Scandinavian Conference Speakers

Richard Stevens

Richard Stevens is a retired research biologist for the Utah Division of Wildlife and a former Director of the Great Basin Experimental Station. He is an author of over 150 publications and books. His groundbreaking rangeland, wildlife habitat and ecological research has taken him throughout the Great Basin and the American West. Richard graduated from Snow College, Brigham Young University and The University of Arizona. He has lived most of his life in his home town of Ephraim and is passionate about local history and pre and post settlement vegetation.

This should come as no surprise, as Richard's Ephraim and Sanpete Valley roots are deep and mirror the founding and settlement of the area. All of his ancestors settled in the Sanpete Valley with the first at Manti in 1851, Spring City 1853, Ephraim 1854, and Moroni in 1856. Richard's wife Marie is also a multi-generation Utah native whose ancestors settled in Box Elder and Summit counties. Richard and Marie have 5 children, 20 grandchildren and 2 great grandchildren. With his vast knowledge of the settlement of Ephraim and its connection to Ephraim Canyon, Richard will talk about the history of Ephraim Canyon and its historical significance.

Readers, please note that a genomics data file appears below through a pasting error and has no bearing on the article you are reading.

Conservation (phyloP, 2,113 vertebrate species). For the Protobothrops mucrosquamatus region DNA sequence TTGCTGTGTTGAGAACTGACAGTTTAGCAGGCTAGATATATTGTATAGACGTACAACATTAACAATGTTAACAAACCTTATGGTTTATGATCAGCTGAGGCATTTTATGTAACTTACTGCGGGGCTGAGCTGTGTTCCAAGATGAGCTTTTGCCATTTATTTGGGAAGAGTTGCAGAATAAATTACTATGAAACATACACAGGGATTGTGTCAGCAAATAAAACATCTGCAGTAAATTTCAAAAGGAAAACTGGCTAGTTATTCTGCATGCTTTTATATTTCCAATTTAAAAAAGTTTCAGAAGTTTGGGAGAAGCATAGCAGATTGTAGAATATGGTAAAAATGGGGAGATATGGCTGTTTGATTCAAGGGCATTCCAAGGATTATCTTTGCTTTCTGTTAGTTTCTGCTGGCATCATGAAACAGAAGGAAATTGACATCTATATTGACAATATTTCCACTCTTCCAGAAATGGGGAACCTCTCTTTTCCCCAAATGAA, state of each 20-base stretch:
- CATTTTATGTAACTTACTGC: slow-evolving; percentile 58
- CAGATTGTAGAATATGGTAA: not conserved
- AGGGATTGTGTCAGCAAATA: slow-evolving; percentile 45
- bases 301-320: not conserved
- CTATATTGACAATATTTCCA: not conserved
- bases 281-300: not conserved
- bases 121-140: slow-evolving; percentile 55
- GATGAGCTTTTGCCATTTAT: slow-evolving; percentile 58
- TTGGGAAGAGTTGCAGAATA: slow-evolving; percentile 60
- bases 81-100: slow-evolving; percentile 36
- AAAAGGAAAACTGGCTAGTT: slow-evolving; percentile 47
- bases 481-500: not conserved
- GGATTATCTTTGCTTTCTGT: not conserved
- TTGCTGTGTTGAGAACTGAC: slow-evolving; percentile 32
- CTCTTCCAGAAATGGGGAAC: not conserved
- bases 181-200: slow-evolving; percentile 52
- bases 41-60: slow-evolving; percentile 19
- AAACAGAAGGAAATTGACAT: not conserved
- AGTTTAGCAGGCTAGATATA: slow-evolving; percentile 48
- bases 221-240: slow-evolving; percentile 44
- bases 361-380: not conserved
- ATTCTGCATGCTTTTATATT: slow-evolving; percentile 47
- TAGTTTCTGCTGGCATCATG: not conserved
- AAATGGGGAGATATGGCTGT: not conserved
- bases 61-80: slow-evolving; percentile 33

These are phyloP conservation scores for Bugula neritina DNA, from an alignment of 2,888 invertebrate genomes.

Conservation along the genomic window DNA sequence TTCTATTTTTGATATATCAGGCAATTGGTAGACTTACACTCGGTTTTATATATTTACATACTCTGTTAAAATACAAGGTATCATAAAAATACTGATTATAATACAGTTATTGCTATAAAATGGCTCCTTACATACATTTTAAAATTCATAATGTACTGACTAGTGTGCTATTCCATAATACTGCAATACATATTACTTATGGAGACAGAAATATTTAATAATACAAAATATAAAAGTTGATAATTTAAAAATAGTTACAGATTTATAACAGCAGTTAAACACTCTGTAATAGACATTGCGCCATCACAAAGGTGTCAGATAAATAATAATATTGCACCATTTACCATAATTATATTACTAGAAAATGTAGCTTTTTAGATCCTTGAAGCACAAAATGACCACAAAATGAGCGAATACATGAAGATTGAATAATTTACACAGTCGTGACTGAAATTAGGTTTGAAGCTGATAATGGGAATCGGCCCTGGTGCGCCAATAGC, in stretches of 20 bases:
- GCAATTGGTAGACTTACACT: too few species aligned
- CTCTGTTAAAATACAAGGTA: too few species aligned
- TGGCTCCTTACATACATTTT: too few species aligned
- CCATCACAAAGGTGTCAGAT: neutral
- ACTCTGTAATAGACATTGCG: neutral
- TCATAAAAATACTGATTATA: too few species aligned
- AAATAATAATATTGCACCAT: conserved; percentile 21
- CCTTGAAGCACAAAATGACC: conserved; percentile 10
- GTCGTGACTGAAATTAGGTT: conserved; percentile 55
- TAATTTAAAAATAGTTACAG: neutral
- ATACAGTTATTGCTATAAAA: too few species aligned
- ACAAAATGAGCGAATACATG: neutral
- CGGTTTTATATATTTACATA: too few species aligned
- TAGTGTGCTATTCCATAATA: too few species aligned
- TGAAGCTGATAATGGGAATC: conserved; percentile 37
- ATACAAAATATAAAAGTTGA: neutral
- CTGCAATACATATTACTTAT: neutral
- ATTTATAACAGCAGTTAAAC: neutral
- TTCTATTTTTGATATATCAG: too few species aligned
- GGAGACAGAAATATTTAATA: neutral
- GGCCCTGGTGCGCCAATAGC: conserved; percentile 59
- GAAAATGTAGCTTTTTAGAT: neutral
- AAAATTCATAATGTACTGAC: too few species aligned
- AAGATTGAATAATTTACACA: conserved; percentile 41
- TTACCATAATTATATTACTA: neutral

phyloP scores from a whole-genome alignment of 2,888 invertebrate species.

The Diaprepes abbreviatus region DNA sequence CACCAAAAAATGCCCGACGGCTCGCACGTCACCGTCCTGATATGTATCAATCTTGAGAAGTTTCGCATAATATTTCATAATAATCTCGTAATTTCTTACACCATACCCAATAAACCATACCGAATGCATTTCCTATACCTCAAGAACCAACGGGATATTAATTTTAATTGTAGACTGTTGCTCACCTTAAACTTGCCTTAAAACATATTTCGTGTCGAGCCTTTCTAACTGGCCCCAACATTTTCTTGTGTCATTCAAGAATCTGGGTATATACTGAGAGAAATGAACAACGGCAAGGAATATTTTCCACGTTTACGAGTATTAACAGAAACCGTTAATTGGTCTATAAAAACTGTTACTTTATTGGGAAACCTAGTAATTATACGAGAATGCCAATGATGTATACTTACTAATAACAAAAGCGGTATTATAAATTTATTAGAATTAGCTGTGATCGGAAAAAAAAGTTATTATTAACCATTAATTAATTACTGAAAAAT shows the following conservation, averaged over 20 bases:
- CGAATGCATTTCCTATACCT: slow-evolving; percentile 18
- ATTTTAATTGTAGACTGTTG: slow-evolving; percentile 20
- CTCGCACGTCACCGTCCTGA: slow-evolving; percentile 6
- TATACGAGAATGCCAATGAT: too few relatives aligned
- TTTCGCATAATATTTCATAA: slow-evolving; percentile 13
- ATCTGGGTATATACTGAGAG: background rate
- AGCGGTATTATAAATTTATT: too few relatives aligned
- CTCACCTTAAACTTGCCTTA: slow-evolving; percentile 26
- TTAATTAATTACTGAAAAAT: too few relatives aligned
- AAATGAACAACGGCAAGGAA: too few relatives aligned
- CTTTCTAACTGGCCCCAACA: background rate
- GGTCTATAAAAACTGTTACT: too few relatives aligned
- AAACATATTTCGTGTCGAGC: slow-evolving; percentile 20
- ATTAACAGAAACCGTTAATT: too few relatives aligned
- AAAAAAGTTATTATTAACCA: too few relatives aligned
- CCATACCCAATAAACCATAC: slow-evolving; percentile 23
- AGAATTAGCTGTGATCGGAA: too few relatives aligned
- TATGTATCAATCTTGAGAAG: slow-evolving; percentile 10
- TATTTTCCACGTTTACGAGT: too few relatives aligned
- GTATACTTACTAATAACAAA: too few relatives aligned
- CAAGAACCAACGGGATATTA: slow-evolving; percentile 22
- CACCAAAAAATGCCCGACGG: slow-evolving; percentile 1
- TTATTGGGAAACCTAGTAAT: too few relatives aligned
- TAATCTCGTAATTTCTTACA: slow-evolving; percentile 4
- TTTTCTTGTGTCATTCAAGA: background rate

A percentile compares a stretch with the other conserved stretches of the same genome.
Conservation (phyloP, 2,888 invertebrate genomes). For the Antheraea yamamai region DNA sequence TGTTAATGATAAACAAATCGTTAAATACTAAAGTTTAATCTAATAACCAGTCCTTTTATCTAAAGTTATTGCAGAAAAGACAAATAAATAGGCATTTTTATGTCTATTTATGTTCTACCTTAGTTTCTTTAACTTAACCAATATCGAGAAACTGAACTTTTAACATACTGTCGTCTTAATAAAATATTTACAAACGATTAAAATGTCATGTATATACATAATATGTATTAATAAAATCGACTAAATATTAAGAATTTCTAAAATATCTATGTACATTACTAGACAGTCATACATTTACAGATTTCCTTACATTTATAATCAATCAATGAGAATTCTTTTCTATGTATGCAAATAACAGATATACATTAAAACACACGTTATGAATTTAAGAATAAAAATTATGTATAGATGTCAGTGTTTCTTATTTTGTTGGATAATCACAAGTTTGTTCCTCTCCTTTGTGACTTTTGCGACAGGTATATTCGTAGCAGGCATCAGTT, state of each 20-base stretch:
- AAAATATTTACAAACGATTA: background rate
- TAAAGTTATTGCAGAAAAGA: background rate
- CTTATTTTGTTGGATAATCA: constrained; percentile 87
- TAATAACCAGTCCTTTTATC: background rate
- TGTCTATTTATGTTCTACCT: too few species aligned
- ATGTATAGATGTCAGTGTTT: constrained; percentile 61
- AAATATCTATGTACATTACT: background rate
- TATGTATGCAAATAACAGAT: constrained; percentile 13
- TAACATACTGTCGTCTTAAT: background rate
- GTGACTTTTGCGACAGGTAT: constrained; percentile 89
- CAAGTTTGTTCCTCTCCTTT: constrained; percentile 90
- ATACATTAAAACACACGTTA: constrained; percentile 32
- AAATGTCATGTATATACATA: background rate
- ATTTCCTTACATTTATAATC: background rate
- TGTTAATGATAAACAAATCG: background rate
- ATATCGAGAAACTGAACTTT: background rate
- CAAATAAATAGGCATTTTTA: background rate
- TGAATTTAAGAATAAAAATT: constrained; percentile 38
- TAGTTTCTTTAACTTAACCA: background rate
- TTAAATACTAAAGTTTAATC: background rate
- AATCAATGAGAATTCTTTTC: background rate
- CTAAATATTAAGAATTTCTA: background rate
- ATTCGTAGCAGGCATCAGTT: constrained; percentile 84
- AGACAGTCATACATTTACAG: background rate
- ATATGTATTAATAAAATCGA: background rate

Ann Adams

Ann Adams is an award winning textile and weaving expert from Elberta Utah. She has a Bachelor's degree and training in Anthropology from Brigham Young University and her research in ethnic and historical textiles has led her to exhibit and receive accolades nationally for her work. Ann has over 25 years of weaving experience and has taught weaving and dyeing in both workshop and classroom settings.

Ann's research into Scandinavian textiles and weaving has certainly gained our attention and on Saturday, May 28th she will display her skill and work at the festival's Old Crafter's Village located at the Ephraim Square & Co-op. However, prior to that Ann will be our final speaker for the festival's Heritage Conference. Ann will share with us a presentation on Scandinavian Rug Weaving.